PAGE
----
What to Know About Ultrasound to Learn Baby's Sex

Medically Reviewed by Traci C. Johnson, MD on July 17, 2023
4 min read

If you’re pregnant and can't wait 9 months to find out your baby’s gender, there’s good news. There are many tests that can be used at different stages of your pregnancy to learn the gender of your baby. In this article, we’ll talk about a safe ultrasound test called the fetal ultrasound or sonogram. 

‌A fetal ultrasound is a test carried out during pregnancy that uses sound waves to create an image of your baby in the uterus. An ultrasound is a normal part of prenatal care in the U.S. because it can help your doctor find out important information about your baby’s growth and development. It can also help your doctor check for any problems your baby could be having. ‌

During an ultrasound, you will lie on an examination table and some gel will be spread over your abdomen.  A small device called a transducer will be moved over your skin and pressed against your belly, sending sound waves into your womb. Images are then collected and transferred to a screen. ‌

Once the test is over, the gel will be wiped clean and your doctor will discuss the results with you. You can get printed copies of the ultrasound to take away if you wish. Your doctor may sometimes ask for additional tests if he or she wants to collect more information about your baby's health. 

  • First trimester: Your first ultrasound takes place during the first trimester which is the time from the first day of your last period (usually before you’re pregnant) to 13 weeks. In the first ultrasound, your doctor will confirm whether you’re pregnant and also how long you’ve been pregnant. This may be done with a vaginal probe instead of an abdominal probe. You can also find out if you’re having more than one baby and your due date.
  • Second trimester: The next ultrasound is carried out in the second trimester (14 to 26 weeks) to find out how well your baby is growing and developing. .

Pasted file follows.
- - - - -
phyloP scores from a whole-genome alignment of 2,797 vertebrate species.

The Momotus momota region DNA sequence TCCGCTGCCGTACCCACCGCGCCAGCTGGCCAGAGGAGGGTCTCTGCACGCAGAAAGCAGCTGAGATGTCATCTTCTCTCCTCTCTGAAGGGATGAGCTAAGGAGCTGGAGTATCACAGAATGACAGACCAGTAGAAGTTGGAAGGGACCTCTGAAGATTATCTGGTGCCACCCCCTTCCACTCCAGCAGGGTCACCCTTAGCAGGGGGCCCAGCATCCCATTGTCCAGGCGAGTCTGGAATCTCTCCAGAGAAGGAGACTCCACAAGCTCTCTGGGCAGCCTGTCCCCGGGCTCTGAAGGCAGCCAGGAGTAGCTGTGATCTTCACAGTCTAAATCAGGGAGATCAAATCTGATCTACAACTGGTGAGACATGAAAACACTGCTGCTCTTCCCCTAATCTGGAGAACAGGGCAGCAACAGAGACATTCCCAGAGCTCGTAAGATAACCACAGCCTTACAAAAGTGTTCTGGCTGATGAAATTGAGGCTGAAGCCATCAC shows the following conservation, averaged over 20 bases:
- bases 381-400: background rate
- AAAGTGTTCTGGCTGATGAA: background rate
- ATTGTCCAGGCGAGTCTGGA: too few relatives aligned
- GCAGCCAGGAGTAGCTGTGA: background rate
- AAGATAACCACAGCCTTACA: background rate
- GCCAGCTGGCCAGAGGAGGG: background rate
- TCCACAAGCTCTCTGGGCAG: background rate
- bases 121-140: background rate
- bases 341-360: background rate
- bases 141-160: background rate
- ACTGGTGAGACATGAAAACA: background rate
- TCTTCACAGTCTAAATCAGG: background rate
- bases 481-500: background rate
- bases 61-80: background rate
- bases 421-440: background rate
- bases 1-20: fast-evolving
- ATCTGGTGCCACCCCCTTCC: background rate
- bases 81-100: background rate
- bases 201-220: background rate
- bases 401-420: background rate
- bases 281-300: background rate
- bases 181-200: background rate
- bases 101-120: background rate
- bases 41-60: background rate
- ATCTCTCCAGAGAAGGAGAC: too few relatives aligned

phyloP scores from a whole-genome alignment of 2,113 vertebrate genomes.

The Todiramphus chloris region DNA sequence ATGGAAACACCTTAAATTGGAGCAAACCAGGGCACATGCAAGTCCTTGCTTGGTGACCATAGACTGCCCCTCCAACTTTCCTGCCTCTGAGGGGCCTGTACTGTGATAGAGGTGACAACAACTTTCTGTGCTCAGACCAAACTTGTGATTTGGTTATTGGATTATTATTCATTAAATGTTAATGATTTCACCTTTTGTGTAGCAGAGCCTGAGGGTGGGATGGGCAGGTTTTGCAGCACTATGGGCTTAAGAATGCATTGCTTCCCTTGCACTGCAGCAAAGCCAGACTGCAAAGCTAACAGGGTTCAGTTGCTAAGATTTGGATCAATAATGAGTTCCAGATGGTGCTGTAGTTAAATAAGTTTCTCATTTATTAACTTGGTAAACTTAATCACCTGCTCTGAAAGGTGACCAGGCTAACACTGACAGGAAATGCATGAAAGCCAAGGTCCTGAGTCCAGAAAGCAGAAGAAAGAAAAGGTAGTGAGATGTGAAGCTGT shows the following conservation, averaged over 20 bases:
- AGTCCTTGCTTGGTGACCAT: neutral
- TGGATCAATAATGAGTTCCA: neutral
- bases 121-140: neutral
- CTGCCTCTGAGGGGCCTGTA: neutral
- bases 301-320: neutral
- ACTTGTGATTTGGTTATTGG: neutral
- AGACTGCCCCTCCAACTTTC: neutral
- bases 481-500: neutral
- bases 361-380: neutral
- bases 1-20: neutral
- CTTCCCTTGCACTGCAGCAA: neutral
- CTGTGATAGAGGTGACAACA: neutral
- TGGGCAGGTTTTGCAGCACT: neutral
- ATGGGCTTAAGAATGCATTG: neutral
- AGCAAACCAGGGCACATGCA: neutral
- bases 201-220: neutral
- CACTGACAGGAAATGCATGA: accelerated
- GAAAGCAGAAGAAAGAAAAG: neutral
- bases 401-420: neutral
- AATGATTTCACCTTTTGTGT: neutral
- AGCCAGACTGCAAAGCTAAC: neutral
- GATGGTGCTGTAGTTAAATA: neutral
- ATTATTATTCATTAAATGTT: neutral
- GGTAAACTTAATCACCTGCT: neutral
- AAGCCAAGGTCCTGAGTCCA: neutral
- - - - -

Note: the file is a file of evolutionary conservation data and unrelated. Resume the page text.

• Third trimester: An additional ultrasound may be ordered for the third trimester (27 to 40 weeks). At this time, your doctor may want to find out whether your baby is growing as expected, the baby’s position, and the baby’s expected weight. 

Your doctor may also check the location of the placenta, and how much amniotic fluid is present around the baby. 

The placenta is a structure that develops during pregnancy to provide oxygen and nutrients to your baby as it grows. It also helps with removing waste products from the baby's blood. Amniotic fluid surrounds the baby inside the uterus and works like a shock absorber to keep the baby safe from outside pressures.

‌An ultrasound can be used to determine the baby’s gender towards the end of the first trimester and during the second trimester. Ahead of the test, tell your ultrasound doctor if you want to know the gender of your baby, or if you want to keep it as a surprise when the baby is born. ‌

The accuracy of determining your baby’s gender increases with how far along you are in the pregnancy. The accuracy can vary from 70.3% at 11 weeks to 98.7% at 12 weeks, and 100% at 13 weeks. Eleven weeks is the earliest that sex determination can be carried out with an ultrasound using a method called the ‘nub theory’.

‌All babies have a genital tubercle, informally called a ‘nub’ seen between the legs. The nub usually develops around 11 to 13 weeks. According to the nub theory, the baby is a male if the nub points to an angle greater than 30 degrees against the spine. The baby is a female if the nub is parallel to the spine, or at an angle less than 10 degrees against the spine. 

When the nub theory was tested on 656 singleton (one baby) pregnancies in a controlled study, it was possible to identify gender in 93% of the babies. 

Even though the accuracy rate is high from 12 weeks onwards, an ultrasound isn’t a 100% fool-proof method to identify the sex of your baby. But it's a low-risk procedure with no side effects. ‌

The fetal ultrasound is mostly carried out for medical reasons. While it can be helpful to find out your baby’s sex, and get pictures and videos to take home, these features should be seen as a secondary benefit. Therefore, if you are using an ultrasound to determine the baby's gender, it will usually not be done until the mid part of the second trimester.

‌Your doctor will give you advice on how to prepare for your ultrasound. You may be asked to drink up to 6 glasses of water before your test so your bladder fills up. This gives your doctor a better view of the baby on the ultrasound images. You may be asked not to urinate until after the test is over.  ‌

You may be asked to change to a hospital gown during the scanning process. The scanning is generally painless but let the technician know if you experience any signs of discomfort. Your ultrasound will usually be finished in about 30 minutes.